The verse and prose poems in A Love Story Beginning in Spanish (University of Georgia Press, 2005) demonstrate that one can never escape the pull of parents, of family. Judith Ortiz Cofer doesn’t wish to escape that pull, but she does write about it in these poems about her parents, her recollections of her youth, her memories of Puerto Rico, and her thoughts about her own daughter. These mostly personal poems vary widely in form and style. Although each poem is discrete from the others, together they make a narrative. One theme is language—implied in the title. The “love story” is, I think, about Cofer’s feelings for her parents. It begins in Spanish because that was the language she was born into. But she spent much of her early life around people who also spoke English. During the Cuban Missile Crisis, as she writes in her poem “A Theory of Chaos: October 1962,” she suddenly discovered she could speak and understand English. Eventually English becomes her primary language, and her loss of Spanish, at least as a language that comes easily and naturally to her, is a sign of her separation from the island and culture into which she was born, as she explains in “Where You Need to Go.”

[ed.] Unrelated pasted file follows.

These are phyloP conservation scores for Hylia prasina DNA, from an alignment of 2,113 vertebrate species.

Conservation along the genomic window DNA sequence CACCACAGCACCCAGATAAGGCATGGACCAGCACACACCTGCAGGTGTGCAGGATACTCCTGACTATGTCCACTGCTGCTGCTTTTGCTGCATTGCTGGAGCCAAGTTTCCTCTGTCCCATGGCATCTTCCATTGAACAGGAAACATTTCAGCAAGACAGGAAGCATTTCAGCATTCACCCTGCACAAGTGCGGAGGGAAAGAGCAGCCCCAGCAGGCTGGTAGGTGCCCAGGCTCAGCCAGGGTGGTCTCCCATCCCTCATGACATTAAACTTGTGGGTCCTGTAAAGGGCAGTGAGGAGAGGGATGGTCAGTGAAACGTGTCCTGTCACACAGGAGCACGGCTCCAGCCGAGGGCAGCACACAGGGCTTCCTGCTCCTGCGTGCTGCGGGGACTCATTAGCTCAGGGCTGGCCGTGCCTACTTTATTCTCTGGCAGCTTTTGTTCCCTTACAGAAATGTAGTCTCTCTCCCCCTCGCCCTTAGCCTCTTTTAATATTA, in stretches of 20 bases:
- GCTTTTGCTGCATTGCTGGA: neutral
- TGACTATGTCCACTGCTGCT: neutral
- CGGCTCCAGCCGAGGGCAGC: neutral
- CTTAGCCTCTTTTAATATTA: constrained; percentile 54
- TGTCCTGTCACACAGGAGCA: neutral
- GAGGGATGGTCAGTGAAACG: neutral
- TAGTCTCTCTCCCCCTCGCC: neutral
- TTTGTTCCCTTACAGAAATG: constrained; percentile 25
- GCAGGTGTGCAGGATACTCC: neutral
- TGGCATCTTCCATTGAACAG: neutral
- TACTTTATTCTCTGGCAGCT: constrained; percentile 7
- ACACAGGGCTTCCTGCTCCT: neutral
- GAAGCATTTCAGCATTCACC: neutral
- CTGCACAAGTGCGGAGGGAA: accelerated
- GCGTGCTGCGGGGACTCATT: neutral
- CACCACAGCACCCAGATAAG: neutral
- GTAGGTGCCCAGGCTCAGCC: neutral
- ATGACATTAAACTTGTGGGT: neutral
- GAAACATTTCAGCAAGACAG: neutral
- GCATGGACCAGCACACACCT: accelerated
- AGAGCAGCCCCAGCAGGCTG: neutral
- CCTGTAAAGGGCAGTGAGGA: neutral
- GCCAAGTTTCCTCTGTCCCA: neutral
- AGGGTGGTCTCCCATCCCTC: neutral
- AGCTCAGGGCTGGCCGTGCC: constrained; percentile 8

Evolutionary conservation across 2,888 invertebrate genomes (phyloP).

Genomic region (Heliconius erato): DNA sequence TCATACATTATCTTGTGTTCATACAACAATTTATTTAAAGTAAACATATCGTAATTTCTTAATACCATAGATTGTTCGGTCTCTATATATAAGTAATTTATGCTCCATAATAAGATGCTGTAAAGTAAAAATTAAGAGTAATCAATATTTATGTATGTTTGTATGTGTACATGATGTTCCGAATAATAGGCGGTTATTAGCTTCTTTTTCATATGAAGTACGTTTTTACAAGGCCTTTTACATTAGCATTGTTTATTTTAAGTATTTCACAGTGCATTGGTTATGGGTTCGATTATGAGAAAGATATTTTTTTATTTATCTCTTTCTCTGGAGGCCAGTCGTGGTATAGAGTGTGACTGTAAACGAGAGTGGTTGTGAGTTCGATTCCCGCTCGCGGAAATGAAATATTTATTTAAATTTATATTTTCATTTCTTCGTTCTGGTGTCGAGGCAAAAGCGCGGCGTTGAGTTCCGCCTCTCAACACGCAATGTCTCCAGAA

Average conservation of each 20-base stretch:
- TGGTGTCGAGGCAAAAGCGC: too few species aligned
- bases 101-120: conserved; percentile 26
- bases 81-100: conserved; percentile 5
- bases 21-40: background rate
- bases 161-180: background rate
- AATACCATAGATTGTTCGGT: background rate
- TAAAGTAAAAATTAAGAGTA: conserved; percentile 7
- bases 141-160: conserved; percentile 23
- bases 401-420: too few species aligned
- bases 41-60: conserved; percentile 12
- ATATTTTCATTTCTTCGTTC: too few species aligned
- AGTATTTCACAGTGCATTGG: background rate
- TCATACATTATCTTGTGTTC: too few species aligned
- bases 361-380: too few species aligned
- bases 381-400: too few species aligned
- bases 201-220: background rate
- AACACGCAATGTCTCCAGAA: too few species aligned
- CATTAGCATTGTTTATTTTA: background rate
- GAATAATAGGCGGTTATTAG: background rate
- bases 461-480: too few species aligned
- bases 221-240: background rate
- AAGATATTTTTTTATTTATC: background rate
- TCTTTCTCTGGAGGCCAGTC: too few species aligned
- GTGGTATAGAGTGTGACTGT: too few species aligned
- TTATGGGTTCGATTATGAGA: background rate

These poems reflect the powerful image of Cofer’s father who, at least in these poems, was warm and loving to wife and daughter in the early years, but who over time grew darker in mood and drifted away. He is a haunting presence. Less troubling and less distinct is Cofer’s mother, and many of the poems describe the poet’s imagined recollections of her as a young wife and mother (see, for example, “Siempre”) and then trace the mother-daughter relationship through more than five decades.
Among the excellent poems in this collection, “First Job: The Southern Sweets Sandwich Shop and Bakery” especially stands out—it is about Cofer’s experience as a young teenager working at a Southern candy shop and of the others who work there. Another notable poem is “Before the Storm,” about the poet’s visit to her mother as a hurricane approaches Puerto Rico. In several prose poems Cofer experiments with repetition and rhythm in a style that verges on incantation: these include “The Names of the Dead: An Essay on the Phrase,” “Dominoes: A Meditation on the Game,” and the title poem.